Egyptian Crisis Leads Viewers To Sample CNN

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NEW YORK (AP) - During its darkest period, CNN's flagship network has seen a glimmer of hope.

Viewers sampled CNN's new prime-time lineup in bigger numbers than ever before during the Egyptian political crisis and, coupled with instability at rival MSNBC, gives its executives hope they can halt an embarrassing slide.

CNN slipped past MSNBC twice in overall prime-time viewership last week and, in its high point last Wednesday, saw all three of its programs beat MSNBC, the Nielsen Co. said. That's only happened a handful of times since 2008, as MSNBC sharpened its lineup with left-of-center talk shows. Both networks lag far behind Fox News Channel, the ratings leader in cable news.

The timing is key for CNN, with Piers Morgan only a few weeks into his job as Larry King's replacement ("Piers Morgan Tonight" airs at 9 p.m. EST). The "Parker/Spitzer" 8 p.m. EST show, which began last fall, has struggled to find an audience.

"Typically, the ratings go down when interest in the big stories wane, but hopefully some of them will stay with you," said Ken Jautz, the executive in charge of CNN's U.S. network. "So it's an opportunity."

CNN retreated to third place this week, as Jautz predicted. But "Parker/Spitzer" had 103,000 more viewers Monday than it had been averaging during its first three months on the air, and Anderson Cooper's 10 p.m. EST show essentially finished in a dead heat with MSNBC's "The Ed Show" on Monday and Tuesday, Nielsen said.

The Egypt story emphasized CNN's newsgathering advantage over its rivals. Only Al Jazeera English seemed more tuned in, but few people in the U.S. can see that network on television.

"Compelling international stories we should not be shying away from," Jautz said. "We should be showcasing good international coverage, as it is a strong differentiator for us."

The opportunity seems most important for former New York Gov. Eliot Spitzer and his TV partner, Kathleen Parker. Producers continue to tweak the show, Jautz said. About a month ago, it switched to a live show to better respond to breaking news and react to stories of the day. Like time-slot competitor, "The O'Reilly Factor," on Fox News, "Parker/Spitzer" was taped a few hours earlier than airtime.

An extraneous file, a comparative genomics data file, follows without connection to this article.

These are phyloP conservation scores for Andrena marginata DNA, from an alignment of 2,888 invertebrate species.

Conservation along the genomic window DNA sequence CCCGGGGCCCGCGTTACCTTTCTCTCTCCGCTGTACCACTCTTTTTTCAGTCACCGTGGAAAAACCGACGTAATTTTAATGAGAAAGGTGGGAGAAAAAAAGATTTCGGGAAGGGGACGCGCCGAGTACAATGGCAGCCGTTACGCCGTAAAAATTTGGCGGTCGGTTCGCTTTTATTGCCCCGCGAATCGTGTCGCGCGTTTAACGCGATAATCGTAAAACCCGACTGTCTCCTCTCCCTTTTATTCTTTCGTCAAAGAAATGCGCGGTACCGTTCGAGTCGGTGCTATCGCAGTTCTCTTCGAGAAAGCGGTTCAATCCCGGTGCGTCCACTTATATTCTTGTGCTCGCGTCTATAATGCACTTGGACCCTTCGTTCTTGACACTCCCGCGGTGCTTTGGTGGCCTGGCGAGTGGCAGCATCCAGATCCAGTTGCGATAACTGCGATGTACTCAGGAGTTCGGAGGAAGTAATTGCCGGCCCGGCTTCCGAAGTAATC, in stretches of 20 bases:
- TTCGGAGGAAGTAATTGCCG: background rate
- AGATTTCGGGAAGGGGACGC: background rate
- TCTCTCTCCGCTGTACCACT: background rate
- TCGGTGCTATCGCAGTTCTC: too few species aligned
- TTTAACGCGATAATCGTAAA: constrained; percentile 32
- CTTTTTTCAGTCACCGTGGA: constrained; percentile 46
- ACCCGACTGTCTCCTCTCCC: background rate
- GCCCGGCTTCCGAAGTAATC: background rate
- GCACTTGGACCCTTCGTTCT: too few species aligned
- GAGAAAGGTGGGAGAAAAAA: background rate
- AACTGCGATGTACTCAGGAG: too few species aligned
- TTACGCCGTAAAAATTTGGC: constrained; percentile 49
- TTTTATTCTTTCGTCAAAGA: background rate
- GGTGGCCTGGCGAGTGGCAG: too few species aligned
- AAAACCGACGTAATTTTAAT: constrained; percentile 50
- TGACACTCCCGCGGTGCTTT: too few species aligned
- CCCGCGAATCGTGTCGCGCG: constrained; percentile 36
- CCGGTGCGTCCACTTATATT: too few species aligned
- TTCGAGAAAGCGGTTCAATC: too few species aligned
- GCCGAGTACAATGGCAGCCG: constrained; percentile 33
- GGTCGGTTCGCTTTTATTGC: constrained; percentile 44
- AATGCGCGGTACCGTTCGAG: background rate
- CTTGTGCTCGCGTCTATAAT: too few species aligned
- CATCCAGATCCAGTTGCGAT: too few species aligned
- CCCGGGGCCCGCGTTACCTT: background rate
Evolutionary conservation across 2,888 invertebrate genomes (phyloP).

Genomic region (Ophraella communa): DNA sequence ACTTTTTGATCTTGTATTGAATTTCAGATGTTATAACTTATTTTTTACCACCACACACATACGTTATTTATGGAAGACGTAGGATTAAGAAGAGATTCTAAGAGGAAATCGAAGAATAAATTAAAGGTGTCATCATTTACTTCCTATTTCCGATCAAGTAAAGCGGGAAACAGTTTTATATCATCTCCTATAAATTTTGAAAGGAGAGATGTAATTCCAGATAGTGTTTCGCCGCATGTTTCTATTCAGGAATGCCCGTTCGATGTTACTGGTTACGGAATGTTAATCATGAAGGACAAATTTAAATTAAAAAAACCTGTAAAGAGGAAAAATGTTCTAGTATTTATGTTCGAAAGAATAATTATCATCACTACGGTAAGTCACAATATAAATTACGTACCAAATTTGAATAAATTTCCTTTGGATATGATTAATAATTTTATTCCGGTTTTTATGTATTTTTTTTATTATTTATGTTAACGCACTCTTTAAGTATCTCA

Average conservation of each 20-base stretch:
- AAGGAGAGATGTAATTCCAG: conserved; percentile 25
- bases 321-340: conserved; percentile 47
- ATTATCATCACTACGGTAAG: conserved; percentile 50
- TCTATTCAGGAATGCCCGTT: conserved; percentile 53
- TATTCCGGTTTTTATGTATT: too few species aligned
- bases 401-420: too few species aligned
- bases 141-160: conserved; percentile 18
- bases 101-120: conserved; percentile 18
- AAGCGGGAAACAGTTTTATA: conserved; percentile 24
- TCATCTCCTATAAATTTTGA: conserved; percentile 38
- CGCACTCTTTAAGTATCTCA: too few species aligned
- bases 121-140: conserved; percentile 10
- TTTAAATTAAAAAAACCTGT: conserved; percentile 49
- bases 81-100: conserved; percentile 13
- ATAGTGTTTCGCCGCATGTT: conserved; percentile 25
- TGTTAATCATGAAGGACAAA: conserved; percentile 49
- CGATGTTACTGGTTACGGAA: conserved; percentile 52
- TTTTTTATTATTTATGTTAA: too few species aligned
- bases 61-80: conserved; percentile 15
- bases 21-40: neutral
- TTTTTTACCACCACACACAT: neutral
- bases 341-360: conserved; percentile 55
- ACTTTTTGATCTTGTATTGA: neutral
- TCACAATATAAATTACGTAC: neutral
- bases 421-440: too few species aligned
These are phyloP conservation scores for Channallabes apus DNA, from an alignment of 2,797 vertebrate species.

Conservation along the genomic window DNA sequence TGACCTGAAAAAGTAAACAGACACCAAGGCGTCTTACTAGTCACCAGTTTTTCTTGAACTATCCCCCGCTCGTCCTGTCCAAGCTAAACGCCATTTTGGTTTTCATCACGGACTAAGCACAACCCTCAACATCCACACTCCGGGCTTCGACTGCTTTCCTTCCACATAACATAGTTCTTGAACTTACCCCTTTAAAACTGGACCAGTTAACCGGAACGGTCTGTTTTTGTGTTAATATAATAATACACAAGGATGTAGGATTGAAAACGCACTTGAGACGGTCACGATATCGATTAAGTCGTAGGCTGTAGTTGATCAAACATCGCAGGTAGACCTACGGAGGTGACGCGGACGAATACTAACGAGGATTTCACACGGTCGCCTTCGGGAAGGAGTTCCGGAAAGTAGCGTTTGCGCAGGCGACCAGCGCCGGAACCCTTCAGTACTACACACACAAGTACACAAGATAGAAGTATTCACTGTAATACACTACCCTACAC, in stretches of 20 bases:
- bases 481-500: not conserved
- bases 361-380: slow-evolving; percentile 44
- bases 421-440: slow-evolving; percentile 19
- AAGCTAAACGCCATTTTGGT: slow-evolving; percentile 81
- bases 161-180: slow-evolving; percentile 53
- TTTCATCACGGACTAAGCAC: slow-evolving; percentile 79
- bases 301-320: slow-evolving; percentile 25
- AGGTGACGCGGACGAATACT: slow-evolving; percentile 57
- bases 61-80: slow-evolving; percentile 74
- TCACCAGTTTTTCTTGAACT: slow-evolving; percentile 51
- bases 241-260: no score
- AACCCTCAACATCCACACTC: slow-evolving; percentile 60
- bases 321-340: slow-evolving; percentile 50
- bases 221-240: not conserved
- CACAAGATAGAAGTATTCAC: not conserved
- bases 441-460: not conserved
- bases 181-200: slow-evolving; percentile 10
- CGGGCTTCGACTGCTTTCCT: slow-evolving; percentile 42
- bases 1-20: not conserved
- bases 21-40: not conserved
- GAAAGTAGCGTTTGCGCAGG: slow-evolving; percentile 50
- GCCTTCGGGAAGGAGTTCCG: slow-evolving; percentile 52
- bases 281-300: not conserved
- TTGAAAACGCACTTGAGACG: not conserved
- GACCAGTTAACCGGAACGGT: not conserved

There have been published reports that CNN was unhappy with Parker, or that Parker didn't like the job.

"I know there have been lots of press reports that I am contemplating changes" with Parker, Jautz said. "But I'm not going to engage in any speculation."

Last Thursday, "Parker/Spitzer" reached 951,000 viewers compared with 1.09 million for Lawrence O'Donnell's MSNBC show (and 2.81 million for Bill O'Reilly on Fox). On Jan. 24, O'Donnell's show slaughtered "Parker/Spitzer" by 1.53 million to 453,000, Nielsen said.

Even though it's a newer show, Piers Morgan's talk show is revamping on the fly. From an early overemphasis on taped interviews with celebrities, the show is looking to be more topical and respond to breaking news. "The format has become more flexible," Jautz said.

On MSNBC, O'Donnell replaced that network's most popular personality, Keith Olbermann, last month. "The Ed Show" has moved into prime-time at 10 p.m. EST for the first time and, almost immediately, Cooper has taken advantage of the instability. As Cooper traveled to Cairo last week for reporting, his show beat MSNBC in viewership for five straight nights.

MSNBC also faces the prospect of competing with Olbermann, the man the network's prime-time lineup was modeled after, when he starts a new prime-time show on Current TV in late spring.

The challenge for CNN will be making the most of an opportunity. Already its breaking news brand is less attractive to repeat viewing than the pointed commentary on Fox and MSNBC, and the programs on CNN's lineup have less natural compatibility.

"What holds them back is that they are branding themselves as down-the-middle news people and people are looking for their little niches," said Marcy McGinnis, a former CBS News executive and journalism professor at Stony Brook University. "People want to hear their opinions spouted back at them."

At CNN, all they wanted was a chance, and Egypt may have offered one.

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